Frontiers have had a mythical and practical function in the era of modernity: in the former they are means of legitimation; in the latter they are a mechanism of control. This paper mobilises historical sociology to explore the temporal sequences in post-war development that have shaped the frontier politics of the European Union (EU). In doing so, it draws a distinction between colonial frontiers, which embrace violence as a necessity of civilisation, and post-colonial frontier politics, which define borders through citizenship rights and tend to disavowal the violence that they generate. The historical emergence of this conception of the frontier was defined through two aspects of Europe’s combined development with the outside world; the relationship of Western European polities to their colonies in Africa between 1945 and 1962; and the establishment of a highly securitised, ‘ideological frontier’ in the Cold War era. The long-term effects of this was the ‘othering’ of Eastern Europe and Africa, establishing a domain of ‘nearly Europe’ (where the frontier would expand through tutelage) and a ‘not Europe’ (which was excluded from membership of the union). EU citizenship confers powers and privileges that are far greater in their scope than the citizenship regimes beyond the securitised European frontier. ‘Fortress Europe’ can thus be seen as a mechanism to protect these privileges. It renders excluded communities abject, lacking the rights and security that derive from EU citizenship.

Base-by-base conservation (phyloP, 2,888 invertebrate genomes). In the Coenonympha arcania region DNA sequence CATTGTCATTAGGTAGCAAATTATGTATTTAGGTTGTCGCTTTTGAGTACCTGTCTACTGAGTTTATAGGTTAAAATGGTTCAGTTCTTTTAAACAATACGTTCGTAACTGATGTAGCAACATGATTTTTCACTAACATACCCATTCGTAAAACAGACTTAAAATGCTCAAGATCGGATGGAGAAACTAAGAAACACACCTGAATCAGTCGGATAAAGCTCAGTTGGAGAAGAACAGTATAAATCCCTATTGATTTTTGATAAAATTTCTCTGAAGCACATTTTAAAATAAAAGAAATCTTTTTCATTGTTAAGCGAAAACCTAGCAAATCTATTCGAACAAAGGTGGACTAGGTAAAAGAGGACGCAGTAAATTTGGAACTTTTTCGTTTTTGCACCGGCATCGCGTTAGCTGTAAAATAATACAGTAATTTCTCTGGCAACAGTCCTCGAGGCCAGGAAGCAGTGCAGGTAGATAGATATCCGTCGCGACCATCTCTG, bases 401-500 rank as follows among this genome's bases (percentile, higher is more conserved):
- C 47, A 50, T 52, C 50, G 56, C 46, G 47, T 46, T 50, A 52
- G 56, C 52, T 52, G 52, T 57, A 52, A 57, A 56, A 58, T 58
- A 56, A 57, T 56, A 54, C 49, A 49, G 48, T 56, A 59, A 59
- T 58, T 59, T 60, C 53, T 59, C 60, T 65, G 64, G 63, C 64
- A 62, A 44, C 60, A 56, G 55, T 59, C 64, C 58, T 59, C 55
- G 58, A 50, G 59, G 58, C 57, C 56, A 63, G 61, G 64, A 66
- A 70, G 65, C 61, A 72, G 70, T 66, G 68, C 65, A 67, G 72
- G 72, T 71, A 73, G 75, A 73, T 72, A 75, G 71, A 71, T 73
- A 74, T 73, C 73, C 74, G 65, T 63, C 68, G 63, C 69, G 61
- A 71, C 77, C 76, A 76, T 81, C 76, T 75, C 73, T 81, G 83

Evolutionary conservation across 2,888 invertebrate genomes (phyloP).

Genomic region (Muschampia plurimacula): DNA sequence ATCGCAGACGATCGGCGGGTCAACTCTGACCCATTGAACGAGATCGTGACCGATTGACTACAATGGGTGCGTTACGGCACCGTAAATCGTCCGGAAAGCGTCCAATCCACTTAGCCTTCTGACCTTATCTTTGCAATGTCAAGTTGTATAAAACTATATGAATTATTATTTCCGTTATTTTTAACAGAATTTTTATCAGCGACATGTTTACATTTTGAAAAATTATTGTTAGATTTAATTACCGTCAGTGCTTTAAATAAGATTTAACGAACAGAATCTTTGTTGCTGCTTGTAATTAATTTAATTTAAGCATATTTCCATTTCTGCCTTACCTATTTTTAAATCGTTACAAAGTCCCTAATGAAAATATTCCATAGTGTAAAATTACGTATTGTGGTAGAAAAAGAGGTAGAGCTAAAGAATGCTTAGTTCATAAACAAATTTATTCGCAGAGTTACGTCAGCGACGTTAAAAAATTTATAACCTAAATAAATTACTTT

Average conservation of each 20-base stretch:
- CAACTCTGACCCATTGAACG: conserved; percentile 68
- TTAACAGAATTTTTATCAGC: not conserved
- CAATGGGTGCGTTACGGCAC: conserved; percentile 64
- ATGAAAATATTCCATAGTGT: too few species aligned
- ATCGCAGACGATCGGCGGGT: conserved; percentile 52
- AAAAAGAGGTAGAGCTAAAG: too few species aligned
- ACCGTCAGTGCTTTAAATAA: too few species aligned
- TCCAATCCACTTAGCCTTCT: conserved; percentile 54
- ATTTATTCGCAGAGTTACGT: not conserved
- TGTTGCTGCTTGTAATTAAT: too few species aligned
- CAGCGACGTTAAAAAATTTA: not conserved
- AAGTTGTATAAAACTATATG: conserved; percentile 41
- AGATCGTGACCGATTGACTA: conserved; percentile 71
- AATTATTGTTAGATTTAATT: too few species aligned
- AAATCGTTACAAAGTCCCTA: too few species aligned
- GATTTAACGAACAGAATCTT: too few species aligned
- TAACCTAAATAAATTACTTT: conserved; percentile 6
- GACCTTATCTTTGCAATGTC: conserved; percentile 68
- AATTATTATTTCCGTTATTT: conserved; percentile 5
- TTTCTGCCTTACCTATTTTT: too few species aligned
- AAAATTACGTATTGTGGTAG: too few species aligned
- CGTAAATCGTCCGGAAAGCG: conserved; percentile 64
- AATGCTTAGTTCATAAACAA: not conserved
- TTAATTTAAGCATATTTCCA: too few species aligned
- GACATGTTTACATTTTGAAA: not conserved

Luke Cooper is a Senior Lecturer in International Politics at Anglia Ruskin University and a director of Another Europe Is Possible, a civil society organisation working for a reformed European Union. He is currently a Europe’s Futures Visiting Fellow at the IWM.
Comments by Ivan Vejvoda (IWM Permanent Fellow)